Are the three neighboring languages becoming strangers?
Danish, Swedish, Norwegian, Finnish, Faroese, and Icelandic are all spoken in the Nordic region and have the same ancestor. However, they are not very similar. Out of them, the official language of Norway along with Danish and Swedish belong to a group of mutually intelligible vernaculars. But with time, every national language undergoes change. Some become simpler, while others get influenced by a foreign language and become unique.
Over the years, the three vernaculars of Scandinavia have developed many differences. This is making people wonder whether the languages are slowly becoming stranger. It is true that the degree of mutual intelligibility between the three has decreased in the past century, but that doesn’t mean that they are about to become completely different from each other.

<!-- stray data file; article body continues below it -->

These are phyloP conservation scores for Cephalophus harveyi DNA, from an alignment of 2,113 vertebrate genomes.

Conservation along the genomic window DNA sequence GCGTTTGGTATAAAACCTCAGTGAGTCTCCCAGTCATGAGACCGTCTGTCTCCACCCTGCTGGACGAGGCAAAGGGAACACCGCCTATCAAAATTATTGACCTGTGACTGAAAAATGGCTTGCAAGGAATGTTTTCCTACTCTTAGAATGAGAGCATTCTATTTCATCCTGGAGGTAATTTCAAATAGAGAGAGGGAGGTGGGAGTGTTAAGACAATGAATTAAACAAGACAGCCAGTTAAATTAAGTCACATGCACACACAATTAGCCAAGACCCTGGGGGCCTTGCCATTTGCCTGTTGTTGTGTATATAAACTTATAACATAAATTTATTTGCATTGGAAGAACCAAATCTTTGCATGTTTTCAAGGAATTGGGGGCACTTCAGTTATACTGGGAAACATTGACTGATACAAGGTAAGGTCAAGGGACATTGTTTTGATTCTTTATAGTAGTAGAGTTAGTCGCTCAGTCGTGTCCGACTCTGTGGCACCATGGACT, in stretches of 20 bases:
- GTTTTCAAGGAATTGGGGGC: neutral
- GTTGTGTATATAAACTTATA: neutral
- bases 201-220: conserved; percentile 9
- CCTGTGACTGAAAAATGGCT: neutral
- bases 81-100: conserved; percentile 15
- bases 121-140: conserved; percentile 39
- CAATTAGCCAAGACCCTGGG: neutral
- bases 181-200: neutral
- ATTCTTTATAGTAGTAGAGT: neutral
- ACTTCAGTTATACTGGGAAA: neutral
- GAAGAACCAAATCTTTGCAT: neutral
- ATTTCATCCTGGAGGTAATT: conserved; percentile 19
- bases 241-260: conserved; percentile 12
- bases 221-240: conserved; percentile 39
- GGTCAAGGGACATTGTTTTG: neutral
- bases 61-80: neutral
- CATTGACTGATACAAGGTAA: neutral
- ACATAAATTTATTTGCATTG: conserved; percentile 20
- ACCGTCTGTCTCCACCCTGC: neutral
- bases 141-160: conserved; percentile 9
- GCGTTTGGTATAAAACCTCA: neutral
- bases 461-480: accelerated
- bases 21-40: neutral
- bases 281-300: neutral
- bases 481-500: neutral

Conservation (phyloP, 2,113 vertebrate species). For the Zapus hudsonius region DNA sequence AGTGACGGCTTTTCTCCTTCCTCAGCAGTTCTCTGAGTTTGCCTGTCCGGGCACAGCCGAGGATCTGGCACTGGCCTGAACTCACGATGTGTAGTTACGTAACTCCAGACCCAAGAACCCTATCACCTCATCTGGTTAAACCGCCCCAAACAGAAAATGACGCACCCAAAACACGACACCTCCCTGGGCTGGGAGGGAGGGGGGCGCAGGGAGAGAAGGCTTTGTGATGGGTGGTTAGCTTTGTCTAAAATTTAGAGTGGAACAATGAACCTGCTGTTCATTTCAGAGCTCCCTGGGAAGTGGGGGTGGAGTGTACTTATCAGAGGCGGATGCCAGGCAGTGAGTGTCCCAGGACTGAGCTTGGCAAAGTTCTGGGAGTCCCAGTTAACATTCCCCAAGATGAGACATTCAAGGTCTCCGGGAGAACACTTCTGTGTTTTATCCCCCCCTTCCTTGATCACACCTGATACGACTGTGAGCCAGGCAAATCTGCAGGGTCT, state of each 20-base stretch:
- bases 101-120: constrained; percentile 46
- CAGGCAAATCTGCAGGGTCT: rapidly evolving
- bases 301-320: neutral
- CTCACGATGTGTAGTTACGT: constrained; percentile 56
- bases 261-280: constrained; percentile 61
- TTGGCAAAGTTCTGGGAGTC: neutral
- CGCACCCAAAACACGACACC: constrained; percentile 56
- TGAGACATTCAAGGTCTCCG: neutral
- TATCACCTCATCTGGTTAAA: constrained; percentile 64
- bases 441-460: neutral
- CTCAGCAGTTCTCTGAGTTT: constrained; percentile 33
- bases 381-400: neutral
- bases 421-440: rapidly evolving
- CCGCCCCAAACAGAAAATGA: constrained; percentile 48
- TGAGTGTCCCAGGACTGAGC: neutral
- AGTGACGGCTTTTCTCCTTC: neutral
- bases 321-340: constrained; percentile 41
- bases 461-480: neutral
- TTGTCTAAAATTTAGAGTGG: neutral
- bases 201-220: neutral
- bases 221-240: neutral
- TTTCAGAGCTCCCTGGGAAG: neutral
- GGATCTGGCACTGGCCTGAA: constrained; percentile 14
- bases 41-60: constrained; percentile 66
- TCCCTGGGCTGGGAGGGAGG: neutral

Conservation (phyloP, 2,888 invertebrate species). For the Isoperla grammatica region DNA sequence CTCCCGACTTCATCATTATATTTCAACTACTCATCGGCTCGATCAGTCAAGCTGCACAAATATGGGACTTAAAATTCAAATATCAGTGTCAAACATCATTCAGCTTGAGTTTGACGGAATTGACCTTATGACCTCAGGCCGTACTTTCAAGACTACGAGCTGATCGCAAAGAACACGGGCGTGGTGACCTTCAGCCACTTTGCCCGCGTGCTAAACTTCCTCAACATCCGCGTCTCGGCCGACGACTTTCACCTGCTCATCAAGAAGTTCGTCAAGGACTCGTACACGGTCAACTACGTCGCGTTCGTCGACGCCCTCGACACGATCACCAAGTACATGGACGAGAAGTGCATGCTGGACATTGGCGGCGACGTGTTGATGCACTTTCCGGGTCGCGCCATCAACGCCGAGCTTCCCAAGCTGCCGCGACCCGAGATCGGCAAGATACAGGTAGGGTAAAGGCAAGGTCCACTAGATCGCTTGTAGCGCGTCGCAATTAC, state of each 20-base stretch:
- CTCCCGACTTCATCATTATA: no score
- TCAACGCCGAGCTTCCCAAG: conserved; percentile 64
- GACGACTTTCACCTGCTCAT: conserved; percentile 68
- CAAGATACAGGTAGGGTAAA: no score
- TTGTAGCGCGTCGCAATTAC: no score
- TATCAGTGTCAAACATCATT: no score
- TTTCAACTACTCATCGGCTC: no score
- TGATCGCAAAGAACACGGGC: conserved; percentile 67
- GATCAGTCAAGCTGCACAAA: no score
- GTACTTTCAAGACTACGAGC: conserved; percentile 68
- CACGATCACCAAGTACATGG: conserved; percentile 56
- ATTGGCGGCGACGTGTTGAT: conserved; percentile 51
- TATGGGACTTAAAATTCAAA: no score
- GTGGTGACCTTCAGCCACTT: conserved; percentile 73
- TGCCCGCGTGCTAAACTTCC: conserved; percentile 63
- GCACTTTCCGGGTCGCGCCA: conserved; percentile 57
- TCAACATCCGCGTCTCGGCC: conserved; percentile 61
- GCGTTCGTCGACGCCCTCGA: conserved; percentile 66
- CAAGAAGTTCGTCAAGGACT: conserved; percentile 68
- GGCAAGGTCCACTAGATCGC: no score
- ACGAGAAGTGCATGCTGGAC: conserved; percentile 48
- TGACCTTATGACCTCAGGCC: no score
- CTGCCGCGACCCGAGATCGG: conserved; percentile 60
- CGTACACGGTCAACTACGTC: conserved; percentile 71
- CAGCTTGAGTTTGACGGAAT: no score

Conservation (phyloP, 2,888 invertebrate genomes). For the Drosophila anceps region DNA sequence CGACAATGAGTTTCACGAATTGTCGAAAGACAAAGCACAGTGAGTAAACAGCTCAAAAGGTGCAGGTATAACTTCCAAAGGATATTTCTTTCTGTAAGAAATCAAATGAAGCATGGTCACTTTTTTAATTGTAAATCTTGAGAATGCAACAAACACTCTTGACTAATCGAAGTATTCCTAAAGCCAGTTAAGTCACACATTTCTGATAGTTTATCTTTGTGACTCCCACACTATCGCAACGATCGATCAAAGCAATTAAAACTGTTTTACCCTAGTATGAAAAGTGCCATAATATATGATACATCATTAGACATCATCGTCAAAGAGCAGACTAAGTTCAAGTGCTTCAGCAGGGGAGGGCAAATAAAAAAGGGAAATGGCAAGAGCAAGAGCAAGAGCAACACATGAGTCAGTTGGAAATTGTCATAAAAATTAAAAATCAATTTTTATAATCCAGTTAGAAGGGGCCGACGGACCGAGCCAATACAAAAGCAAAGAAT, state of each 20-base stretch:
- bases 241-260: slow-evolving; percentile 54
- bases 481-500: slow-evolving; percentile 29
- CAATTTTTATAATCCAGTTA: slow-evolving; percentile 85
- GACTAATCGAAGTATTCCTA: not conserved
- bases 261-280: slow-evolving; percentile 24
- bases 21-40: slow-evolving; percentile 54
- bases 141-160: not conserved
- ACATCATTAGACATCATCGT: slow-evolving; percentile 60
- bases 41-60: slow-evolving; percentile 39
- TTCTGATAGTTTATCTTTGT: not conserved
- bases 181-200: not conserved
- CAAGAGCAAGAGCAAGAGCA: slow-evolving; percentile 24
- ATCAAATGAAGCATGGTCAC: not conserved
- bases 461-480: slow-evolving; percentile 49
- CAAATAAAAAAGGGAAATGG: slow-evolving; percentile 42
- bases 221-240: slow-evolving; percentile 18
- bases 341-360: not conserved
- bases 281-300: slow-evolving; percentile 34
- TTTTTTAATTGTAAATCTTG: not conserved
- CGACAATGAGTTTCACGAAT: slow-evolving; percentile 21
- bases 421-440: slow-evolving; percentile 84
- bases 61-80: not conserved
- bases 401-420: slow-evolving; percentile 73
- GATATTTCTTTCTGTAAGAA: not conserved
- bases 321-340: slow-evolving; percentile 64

Whether it is a minority language that affects the vocabulary of people or a foreign language, no one can deny that vernaculars change frequently. Due to a large number of immigrants coming over to Sweden, the immigrant languages have affected Swedish greatly. However, the three neighboring Scandinavian vernaculars are not going to become strangers any time soon because they share a lot of similarities.
Why are Scandinavians so damn good at speaking English?